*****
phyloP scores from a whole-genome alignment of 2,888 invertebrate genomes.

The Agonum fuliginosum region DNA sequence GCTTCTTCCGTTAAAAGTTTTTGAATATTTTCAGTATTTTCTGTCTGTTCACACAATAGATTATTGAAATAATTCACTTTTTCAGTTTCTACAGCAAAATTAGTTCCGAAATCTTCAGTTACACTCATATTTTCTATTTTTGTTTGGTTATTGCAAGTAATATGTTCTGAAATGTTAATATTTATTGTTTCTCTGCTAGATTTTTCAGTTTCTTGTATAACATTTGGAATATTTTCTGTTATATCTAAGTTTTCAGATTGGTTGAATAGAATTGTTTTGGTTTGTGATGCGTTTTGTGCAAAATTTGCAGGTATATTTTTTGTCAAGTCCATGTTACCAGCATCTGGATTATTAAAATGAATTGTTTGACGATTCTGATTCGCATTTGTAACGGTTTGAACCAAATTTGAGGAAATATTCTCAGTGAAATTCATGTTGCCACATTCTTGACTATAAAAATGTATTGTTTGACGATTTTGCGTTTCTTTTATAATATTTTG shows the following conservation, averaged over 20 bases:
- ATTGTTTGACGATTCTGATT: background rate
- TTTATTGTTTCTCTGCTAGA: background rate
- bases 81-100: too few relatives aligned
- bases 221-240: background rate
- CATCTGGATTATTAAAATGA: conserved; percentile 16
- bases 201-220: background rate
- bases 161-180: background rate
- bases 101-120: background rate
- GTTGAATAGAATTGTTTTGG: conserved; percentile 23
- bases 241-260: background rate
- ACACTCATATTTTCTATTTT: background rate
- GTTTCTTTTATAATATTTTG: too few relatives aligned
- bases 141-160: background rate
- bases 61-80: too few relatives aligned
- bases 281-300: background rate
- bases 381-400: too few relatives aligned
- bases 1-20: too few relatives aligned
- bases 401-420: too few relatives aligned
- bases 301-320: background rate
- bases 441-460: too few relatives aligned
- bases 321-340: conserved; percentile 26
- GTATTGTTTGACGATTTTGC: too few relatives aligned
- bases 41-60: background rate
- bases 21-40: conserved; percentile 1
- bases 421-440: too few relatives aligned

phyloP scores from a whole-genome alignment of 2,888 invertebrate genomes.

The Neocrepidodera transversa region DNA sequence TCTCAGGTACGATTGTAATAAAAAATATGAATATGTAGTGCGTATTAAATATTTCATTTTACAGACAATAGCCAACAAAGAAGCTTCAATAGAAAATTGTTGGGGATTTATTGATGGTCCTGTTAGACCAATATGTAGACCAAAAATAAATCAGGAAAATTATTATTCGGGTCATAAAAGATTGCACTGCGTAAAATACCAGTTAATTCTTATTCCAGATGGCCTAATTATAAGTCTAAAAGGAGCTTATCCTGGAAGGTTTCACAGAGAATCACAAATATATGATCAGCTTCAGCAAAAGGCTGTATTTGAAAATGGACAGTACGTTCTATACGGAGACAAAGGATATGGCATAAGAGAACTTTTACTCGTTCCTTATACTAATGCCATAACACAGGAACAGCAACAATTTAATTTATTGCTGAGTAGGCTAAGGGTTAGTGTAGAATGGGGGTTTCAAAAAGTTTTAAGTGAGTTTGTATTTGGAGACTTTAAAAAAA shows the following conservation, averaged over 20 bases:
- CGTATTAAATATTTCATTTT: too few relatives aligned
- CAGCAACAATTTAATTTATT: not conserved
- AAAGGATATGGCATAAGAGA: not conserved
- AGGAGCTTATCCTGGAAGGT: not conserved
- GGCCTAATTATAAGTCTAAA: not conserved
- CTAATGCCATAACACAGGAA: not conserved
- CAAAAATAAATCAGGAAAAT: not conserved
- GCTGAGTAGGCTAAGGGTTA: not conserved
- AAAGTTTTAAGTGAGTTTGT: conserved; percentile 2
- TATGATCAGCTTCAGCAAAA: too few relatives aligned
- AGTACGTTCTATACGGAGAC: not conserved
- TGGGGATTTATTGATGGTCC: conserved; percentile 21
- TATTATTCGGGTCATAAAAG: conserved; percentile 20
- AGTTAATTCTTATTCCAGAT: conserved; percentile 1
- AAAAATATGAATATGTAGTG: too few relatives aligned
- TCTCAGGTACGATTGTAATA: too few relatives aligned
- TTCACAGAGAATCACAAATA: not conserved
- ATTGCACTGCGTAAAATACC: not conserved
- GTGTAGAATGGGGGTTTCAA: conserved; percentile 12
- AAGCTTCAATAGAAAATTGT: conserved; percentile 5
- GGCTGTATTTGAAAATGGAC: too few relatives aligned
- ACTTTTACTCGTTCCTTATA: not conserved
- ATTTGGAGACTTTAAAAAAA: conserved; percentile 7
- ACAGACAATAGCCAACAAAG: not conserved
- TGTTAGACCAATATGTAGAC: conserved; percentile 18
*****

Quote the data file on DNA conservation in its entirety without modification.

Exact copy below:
phyloP scores from a whole-genome alignment of 2,888 invertebrate genomes.

The Agonum fuliginosum region DNA sequence GCTTCTTCCGTTAAAAGTTTTTGAATATTTTCAGTATTTTCTGTCTGTTCACACAATAGATTATTGAAATAATTCACTTTTTCAGTTTCTACAGCAAAATTAGTTCCGAAATCTTCAGTTACACTCATATTTTCTATTTTTGTTTGGTTATTGCAAGTAATATGTTCTGAAATGTTAATATTTATTGTTTCTCTGCTAGATTTTTCAGTTTCTTGTATAACATTTGGAATATTTTCTGTTATATCTAAGTTTTCAGATTGGTTGAATAGAATTGTTTTGGTTTGTGATGCGTTTTGTGCAAAATTTGCAGGTATATTTTTTGTCAAGTCCATGTTACCAGCATCTGGATTATTAAAATGAATTGTTTGACGATTCTGATTCGCATTTGTAACGGTTTGAACCAAATTTGAGGAAATATTCTCAGTGAAATTCATGTTGCCACATTCTTGACTATAAAAATGTATTGTTTGACGATTTTGCGTTTCTTTTATAATATTTTG shows the following conservation, averaged over 20 bases:
- ATTGTTTGACGATTCTGATT: background rate
- TTTATTGTTTCTCTGCTAGA: background rate
- bases 81-100: too few relatives aligned
- bases 221-240: background rate
- CATCTGGATTATTAAAATGA: conserved; percentile 16
- bases 201-220: background rate
- bases 161-180: background rate
- bases 101-120: background rate
- GTTGAATAGAATTGTTTTGG: conserved; percentile 23
- bases 241-260: background rate
- ACACTCATATTTTCTATTTT: background rate
- GTTTCTTTTATAATATTTTG: too few relatives aligned
- bases 141-160: background rate
- bases 61-80: too few relatives aligned
- bases 281-300: background rate
- bases 381-400: too few relatives aligned
- bases 1-20: too few relatives aligned
- bases 401-420: too few relatives aligned
- bases 301-320: background rate
- bases 441-460: too few relatives aligned
- bases 321-340: conserved; percentile 26
- GTATTGTTTGACGATTTTGC: too few relatives aligned
- bases 41-60: background rate
- bases 21-40: conserved; percentile 1
- bases 421-440: too few relatives aligned

phyloP scores from a whole-genome alignment of 2,888 invertebrate genomes.

The Neocrepidodera transversa region DNA sequence TCTCAGGTACGATTGTAATAAAAAATATGAATATGTAGTGCGTATTAAATATTTCATTTTACAGACAATAGCCAACAAAGAAGCTTCAATAGAAAATTGTTGGGGATTTATTGATGGTCCTGTTAGACCAATATGTAGACCAAAAATAAATCAGGAAAATTATTATTCGGGTCATAAAAGATTGCACTGCGTAAAATACCAGTTAATTCTTATTCCAGATGGCCTAATTATAAGTCTAAAAGGAGCTTATCCTGGAAGGTTTCACAGAGAATCACAAATATATGATCAGCTTCAGCAAAAGGCTGTATTTGAAAATGGACAGTACGTTCTATACGGAGACAAAGGATATGGCATAAGAGAACTTTTACTCGTTCCTTATACTAATGCCATAACACAGGAACAGCAACAATTTAATTTATTGCTGAGTAGGCTAAGGGTTAGTGTAGAATGGGGGTTTCAAAAAGTTTTAAGTGAGTTTGTATTTGGAGACTTTAAAAAAA shows the following conservation, averaged over 20 bases:
- CGTATTAAATATTTCATTTT: too few relatives aligned
- CAGCAACAATTTAATTTATT: not conserved
- AAAGGATATGGCATAAGAGA: not conserved
- AGGAGCTTATCCTGGAAGGT: not conserved
- GGCCTAATTATAAGTCTAAA: not conserved
- CTAATGCCATAACACAGGAA: not conserved
- CAAAAATAAATCAGGAAAAT: not conserved
- GCTGAGTAGGCTAAGGGTTA: not conserved
- AAAGTTTTAAGTGAGTTTGT: conserved; percentile 2
- TATGATCAGCTTCAGCAAAA: too few relatives aligned
- AGTACGTTCTATACGGAGAC: not conserved
- TGGGGATTTATTGATGGTCC: conserved; percentile 21
- TATTATTCGGGTCATAAAAG: conserved; percentile 20
- AGTTAATTCTTATTCCAGAT: conserved; percentile 1
- AAAAATATGAATATGTAGTG: too few relatives aligned
- TCTCAGGTACGATTGTAATA: too few relatives aligned
- TTCACAGAGAATCACAAATA: not conserved
- ATTGCACTGCGTAAAATACC: not conserved
- GTGTAGAATGGGGGTTTCAA: conserved; percentile 12
- AAGCTTCAATAGAAAATTGT: conserved; percentile 5
- GGCTGTATTTGAAAATGGAC: too few relatives aligned
- ACTTTTACTCGTTCCTTATA: not conserved
- ATTTGGAGACTTTAAAAAAA: conserved; percentile 7
- ACAGACAATAGCCAACAAAG: not conserved
- TGTTAGACCAATATGTAGAC: conserved; percentile 18